Aspen Digital

Inaugural A.I. Elections Newsletter

Curated resources and readings, just for you

A closeup of the "D" in Aspen Digital's brand mark, framed by lines of descending shades of green.
February 22, 2024

Tom Latkowski

Program Associate

Josh Lawson

Director, A.I. & Democracy

Welcome to the inaugural AI Elections Newsletter, a curated collection of timely resources and readings. Plus, you’ll get updates on Aspen Digital’s AI Elections Initiative.

Know others who would like to receive these monthly emails? Invite them to sign up here.

We convened 100 participants including civil society groups, academics, and foundations on the sidelines of the Knight INFORMED Conference in Miami on how civil society groups can help mitigate the impacts of AI in 2024.

This session has focused civil society conversation on risks we find most actionable, and it has supported subsequent coordination on key election-related resilience work.

We presented to the National Association of Secretaries of State Winter Conference in Washington, DC on how AI will impact election administration. We had around 250 people in attendance to learn how to mitigate the risks posed by AI.

We published a Q and A with our team on Preparing for the AI Election Impact.

Aspen Digital and the Institute of Global Politics at Columbia’s School of International Policy (SIPA) will co-host the Conference on AI & Global National Elections (March 28).

Confirmed speakers include former Secretary of State Hillary Clinton, Vice President of the European Commission Věra Jourová, CEO of Rappler and journalist Maria Ressa, FEC Chair Dara Lindebaum, former US Secretary of Homeland Security Michael Chertoff, and VP of Global Affairs at OpenAI Anna Makanju.

Along with Reid Hoffman, we will host a day of briefings and focused conversations on What Democracy Needs from Tech (April 25). Attendees will include tech companies, technolosts and investors together with elections officials and security experts.

It’s invite only, so please reach out.

Artificial Intelligence’s Threat to Democracy | Foreign Affairs

Generative AI could supercharge election risks, like disinformation and cyber threats, that could affect voter registration, vote casting, and reporting of votes.

– Jen Easterly, Scott Schwab, and Cait Conley

Biden officials confront limits of federal response in exercise preparing for 2024 election threats | CNN Politics

The Biden administration is preparing its response to viral disinformation, violence at election sites, and other possible threats to the 2024 election.

– Sean Lyngaas

AI-generated voices in robocalls can deceive voters. The FCC just made them illegal | AP News

Featuring Aspen Digital’s Josh Lawson

The FCC has banned robocalls that contained AI-generated voices.

– Ali Swenson

AI could disrupt the 2024 US presidential election. What’s Congress doing about it? | CNN Business

Congressional experts are skeptical that Congress will pass any AI legislation before November.

– Brian Fung

AI-powered misinformation is the world’s biggest short-term threat, Davos report says | AP News

The World Economic Forum found that “false and misleading information” is the “top immediate risk to the world economy” in a new report.

– Kelvin Chan

‘Open season’ for AI to impact 2024 election | CNN Politics

A fake Joe Biden robocall went out to New Hampshire voters this month, raising concerns of the impact AI will have in 2024.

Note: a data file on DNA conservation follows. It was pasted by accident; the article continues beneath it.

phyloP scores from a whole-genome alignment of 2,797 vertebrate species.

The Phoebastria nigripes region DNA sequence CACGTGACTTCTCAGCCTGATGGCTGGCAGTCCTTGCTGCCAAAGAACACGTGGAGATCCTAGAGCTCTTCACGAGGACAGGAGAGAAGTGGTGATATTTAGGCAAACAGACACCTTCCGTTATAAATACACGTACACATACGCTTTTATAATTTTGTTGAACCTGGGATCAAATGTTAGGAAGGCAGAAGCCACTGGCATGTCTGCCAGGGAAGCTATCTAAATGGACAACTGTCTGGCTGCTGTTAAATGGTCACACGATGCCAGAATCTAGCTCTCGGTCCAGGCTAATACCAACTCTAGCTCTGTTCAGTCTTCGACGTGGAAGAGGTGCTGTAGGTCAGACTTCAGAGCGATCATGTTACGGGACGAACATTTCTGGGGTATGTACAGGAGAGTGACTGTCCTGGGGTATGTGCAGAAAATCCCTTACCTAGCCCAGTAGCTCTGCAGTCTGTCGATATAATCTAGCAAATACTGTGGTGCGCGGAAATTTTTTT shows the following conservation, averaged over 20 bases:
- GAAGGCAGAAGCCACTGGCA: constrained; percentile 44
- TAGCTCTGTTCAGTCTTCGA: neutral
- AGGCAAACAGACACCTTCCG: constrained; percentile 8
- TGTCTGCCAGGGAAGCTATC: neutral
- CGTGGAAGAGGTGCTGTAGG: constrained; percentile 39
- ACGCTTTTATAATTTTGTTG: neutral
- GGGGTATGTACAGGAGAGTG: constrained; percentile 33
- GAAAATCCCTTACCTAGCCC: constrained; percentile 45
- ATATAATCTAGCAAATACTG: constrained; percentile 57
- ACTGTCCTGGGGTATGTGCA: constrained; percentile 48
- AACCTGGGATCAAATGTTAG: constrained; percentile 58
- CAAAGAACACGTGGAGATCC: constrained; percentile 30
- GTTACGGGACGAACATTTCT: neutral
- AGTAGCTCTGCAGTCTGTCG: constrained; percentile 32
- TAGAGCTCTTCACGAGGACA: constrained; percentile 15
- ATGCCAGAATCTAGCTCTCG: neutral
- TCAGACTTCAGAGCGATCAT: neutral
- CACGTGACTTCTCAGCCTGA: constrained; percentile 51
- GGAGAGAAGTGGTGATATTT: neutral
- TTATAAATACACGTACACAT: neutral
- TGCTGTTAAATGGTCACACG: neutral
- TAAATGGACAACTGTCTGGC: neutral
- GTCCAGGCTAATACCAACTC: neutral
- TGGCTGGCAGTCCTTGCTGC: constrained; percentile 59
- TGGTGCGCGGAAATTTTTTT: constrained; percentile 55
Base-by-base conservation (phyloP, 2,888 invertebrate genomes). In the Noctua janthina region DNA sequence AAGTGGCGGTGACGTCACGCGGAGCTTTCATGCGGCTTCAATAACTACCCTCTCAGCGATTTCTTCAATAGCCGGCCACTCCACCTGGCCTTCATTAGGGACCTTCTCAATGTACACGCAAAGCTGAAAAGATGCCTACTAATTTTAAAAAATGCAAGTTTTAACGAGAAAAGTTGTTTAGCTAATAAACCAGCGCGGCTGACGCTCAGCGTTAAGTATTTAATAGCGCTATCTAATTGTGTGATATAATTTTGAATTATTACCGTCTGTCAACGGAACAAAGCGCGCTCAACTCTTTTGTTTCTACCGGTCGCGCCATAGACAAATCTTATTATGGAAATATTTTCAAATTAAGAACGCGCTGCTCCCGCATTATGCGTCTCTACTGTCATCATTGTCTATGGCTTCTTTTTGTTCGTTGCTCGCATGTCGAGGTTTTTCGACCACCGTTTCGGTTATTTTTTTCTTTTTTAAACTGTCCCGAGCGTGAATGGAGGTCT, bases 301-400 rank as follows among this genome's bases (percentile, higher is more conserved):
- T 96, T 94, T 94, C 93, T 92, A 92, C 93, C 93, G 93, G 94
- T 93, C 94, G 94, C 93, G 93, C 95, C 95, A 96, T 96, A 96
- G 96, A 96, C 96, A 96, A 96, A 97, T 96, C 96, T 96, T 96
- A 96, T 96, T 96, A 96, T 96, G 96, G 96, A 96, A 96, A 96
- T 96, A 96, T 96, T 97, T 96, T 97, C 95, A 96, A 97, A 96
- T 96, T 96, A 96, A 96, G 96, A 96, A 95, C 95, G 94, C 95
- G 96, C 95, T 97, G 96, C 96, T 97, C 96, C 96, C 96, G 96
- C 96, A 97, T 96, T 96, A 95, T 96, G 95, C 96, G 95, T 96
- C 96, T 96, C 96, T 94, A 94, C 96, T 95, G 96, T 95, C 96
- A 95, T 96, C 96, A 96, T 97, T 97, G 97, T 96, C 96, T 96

– Sara Fischer

Labeling AI-Generated Images on Facebook, Instagram and Threads | Meta

Meta announced new steps to identify and label AI-generated images on its platforms.

– Nick Clegg

Inside the battle to label digital content as AI-generated media spreads | Axios

Google joined the Coalition for Content Provenance and Authority (C2PA), alongside Microsoft, Meta, and Adobe.

– Ryan Heath

It’s So Easy To Make AI Politicians That We Made Biden Legalize Weed | HuffPost

HuffPost created a deepfake of President Biden to demonstrate the technology.

– Matt Shuham

Video shows fabricated results for Indonesians voting overseas in 2024 presidential election | AFP Indonesia

An AI-generated video claimed to show the results of ballots Indonesia’s voting overseas in the country’s presidential election.

Taiwan’s Early Warning for the Future of Tech | Council on Foreign Relations

Though Chinese disinformation in Taiwan dates back to at least 2020, it “increased by 40 percent since last year” in the runup to Taiwan’s January 13 presidential election.

– Moira Whelan

Voice cloning tech to power 2024 political ads as disinformation concerns grow | VentureBeat

Startups are entering the political ad market, helping candidates tailor specific versions of ads to different groups of voters.

– Sharon Goldman

What AI Will Do to Elections | Foreign Policy

Experts worry that many tech platforms are less prepared for the 2024 election cycle than they were in previous years, right as generative AI becomes a major issue.

– Rishi Iyengar

If you’re looking for more detail you, can read our full notes below, or of course read the articles themselves. Feel free to send us suggestions at

Full Notes

  • Generative AI could supercharge election risks, like disinformation and cyber threats, that could affect voter registration, vote casting, and reporting of votes
  • County and state officials need support to respond; call to action for government, voting equipment companies, AI companies, media, and voters
  • Deepfakes: An audio deepfake was already used in the 2023 elections in Slovakia and Argentina
  • Cyberattacks: AI will make cyberattacks easier because of data aggregation (Ex: DDOS attack, where AI-enabled bots flood an election office’s website, blocking real people from getting information about voting)
  • Harassment: AI could make possible the large scale harassment of election workers
  • Disinformation: Targeted lies giving false information about voting or about voter fraud